months before we learn whether the 2015 Chrysler 200 midsize sedan
is the sales hit the automaker hopes for, but what we already know
sheds valuable light on how the newly created Fiat Chrysler
Automobiles develops vehicles.
I spent a
couple of days with members of the 200 team in Louisville last week,
driving through the rolling Kentucky countryside and learning about
the carís features and engineering. Iíll review the 200 when I
get enough seat time to know what itís like to live with the
latest from Fiat Chrysler Automobiles.
Fiat took full
ownership of Chrysler on Jan. 1, but the 200 is the third Chrysler
Group vehicle to use an architecture based on the one Fiat developed
for the sporty little Alfa Romeo Giulietta hatchback. The first two
were the Dodge Dart compact sedan and Jeep Cherokee SUV.
pretty broad range of vehicles from a single architecture ó or
platform, the auto industryís other term for a set of underbody
components that can be used to make a variety of vehicles. The four
Fiat Chrysler vehiclesí wheelbases run from 103.7 inches (Giulietta)
to 108 (the 200). Their lengths stretch from the Giuliettaís 171.3
in. to the 200 at 192.3. Thatís on a par with the flexibility
Honda achieves with its Civic compact sedan, CR-V SUV, Accord
midsize sedan and Pilot large crossover.
stretch the architecture even farther, 200 chief engineer Doug
Verley told me over a plate of shrimp and grits in a gas station
that had been converted to a restaurant. He wonít say what the
limits are, but it can be used for vehicles at least a little bigger
or smaller than the current range.
The floor pan
and structural elements of the front third of the platform are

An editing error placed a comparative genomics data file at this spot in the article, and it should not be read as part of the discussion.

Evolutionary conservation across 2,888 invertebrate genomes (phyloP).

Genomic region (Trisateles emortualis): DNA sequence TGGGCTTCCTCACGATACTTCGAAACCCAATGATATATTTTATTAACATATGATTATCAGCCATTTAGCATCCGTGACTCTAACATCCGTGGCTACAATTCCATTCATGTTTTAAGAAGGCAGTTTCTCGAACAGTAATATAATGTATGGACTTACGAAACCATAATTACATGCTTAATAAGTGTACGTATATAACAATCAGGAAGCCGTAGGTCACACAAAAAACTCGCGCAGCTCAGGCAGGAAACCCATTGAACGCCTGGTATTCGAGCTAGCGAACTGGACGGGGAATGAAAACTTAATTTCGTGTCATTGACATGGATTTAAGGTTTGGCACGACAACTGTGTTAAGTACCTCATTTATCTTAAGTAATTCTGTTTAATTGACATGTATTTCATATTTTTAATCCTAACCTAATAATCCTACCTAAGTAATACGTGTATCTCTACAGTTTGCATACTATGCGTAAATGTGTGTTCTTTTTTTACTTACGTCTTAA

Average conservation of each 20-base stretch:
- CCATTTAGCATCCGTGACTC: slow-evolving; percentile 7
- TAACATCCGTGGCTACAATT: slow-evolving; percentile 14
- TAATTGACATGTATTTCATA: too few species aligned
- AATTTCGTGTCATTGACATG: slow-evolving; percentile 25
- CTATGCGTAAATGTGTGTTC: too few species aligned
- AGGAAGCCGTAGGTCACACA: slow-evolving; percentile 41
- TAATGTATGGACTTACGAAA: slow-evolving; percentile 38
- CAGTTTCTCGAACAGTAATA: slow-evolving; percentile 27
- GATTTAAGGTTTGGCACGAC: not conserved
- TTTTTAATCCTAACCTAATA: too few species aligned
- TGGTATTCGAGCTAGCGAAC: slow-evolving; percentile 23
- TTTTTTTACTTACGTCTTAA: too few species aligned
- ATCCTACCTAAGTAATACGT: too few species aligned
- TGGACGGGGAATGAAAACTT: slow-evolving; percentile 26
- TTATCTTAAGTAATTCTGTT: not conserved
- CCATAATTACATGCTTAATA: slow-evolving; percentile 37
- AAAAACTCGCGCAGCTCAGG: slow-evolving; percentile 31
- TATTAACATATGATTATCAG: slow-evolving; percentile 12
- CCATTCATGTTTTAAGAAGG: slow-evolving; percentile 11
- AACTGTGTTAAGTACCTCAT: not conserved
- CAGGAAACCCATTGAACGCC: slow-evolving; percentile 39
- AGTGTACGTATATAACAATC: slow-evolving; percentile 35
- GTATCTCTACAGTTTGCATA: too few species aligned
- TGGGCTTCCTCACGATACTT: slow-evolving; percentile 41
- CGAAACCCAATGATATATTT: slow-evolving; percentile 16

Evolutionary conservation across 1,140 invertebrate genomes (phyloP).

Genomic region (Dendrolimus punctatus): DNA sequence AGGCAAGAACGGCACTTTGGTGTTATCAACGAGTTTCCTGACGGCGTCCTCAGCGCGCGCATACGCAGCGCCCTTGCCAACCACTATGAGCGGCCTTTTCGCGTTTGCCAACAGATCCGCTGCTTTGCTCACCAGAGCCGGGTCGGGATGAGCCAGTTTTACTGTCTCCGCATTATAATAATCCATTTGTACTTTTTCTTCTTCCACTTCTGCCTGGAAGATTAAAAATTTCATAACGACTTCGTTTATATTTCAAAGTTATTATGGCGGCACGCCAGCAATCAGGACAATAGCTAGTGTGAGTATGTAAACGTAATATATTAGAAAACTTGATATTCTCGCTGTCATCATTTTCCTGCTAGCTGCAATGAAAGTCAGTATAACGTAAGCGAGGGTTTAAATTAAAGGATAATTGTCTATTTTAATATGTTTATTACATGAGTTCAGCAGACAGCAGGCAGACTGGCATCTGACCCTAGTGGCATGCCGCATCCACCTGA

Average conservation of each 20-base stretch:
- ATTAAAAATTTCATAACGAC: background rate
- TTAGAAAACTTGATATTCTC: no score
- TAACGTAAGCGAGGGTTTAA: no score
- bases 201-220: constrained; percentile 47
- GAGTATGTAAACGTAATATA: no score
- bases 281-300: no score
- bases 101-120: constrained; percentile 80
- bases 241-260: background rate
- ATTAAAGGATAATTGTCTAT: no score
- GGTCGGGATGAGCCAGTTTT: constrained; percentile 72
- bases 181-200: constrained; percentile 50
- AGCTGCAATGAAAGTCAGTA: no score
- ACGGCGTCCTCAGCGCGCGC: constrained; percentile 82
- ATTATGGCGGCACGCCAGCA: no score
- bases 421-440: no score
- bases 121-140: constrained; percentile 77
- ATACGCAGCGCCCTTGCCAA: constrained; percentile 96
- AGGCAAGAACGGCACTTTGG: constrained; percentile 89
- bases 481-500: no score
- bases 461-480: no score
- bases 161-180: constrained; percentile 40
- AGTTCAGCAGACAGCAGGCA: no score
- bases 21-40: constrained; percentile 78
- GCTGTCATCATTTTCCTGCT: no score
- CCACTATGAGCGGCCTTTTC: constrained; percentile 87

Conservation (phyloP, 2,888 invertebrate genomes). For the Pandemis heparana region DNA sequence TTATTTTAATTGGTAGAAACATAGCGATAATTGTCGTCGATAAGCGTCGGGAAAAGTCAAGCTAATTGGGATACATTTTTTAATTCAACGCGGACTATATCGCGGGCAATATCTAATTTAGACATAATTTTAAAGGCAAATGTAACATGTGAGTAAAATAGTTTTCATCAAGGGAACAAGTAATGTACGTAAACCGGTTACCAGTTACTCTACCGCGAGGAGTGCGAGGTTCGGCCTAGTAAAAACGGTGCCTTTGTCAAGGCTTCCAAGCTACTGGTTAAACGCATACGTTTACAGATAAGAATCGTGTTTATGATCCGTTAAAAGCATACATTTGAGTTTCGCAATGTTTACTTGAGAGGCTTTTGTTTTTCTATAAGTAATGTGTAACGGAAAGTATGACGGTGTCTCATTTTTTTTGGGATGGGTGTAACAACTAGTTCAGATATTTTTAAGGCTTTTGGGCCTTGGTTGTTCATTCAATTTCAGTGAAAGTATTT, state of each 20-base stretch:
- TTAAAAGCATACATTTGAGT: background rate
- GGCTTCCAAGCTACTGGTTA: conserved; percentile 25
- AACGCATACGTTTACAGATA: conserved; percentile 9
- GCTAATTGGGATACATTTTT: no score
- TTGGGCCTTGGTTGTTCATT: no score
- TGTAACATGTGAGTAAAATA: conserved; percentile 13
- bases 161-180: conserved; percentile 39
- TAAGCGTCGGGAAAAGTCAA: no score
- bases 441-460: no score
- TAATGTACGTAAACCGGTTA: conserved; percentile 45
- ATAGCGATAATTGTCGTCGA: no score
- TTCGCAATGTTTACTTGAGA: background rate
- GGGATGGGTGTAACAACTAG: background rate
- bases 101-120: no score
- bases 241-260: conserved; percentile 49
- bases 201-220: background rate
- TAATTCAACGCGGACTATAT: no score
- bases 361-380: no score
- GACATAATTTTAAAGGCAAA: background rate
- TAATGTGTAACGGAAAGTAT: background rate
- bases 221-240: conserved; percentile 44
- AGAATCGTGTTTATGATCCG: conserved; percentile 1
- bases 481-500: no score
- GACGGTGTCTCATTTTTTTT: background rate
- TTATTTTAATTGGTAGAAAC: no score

nearly identical for the Dart, Cherokee and 200. The lengths of
center and rear sections vary depending as needed from one vehicle
to another. The width of the vehiclesí floor pans can also vary
slightly ó the 200 is an inch wider than the Dart, for instance.
All three vehicles were developed for maximum commonality.
one way the whole company benefits," Verley said. "If I
need a unique part, can the other vehicles use it? We want the
smallest amount of difference possible."
That kind of
efficiency is key to Fiat Chrysler Automobilesí future. The merged
company must share the cost of engineering architectures, engines
and transmissions across the widest range of vehicles as possible.
What FCA has already demonstrated with the Giulietta-to-200 stretch
is a greater degree of engineering flexibility than most automakers
on commonality also means that any of the three plants currently
building the vehicles ó the 200 at Sterling Heights, Mich.;
Cherokee in Toledo, Ohio; and Dart in Belvidere, Ill. ó can
theoretically build any of them. That could come in handy if one
vehicle sells much better or worse than expected.
process requires more advance planning and foresight to set up the
necessary flexibility," Verley said.
The list of
features available on the 200 also benefits from sharing systems
with the Cherokee. The 200 will be the only midsize sedan that can
park itself automatically, because some Jeep customers expect
cutting-edge features like that. The innovative and fuel-efficient
all-wheel drive system also grew out of the Cherokee program.
great to have those things available for our customers thanks to the
Cherokee teamís work," Verley said.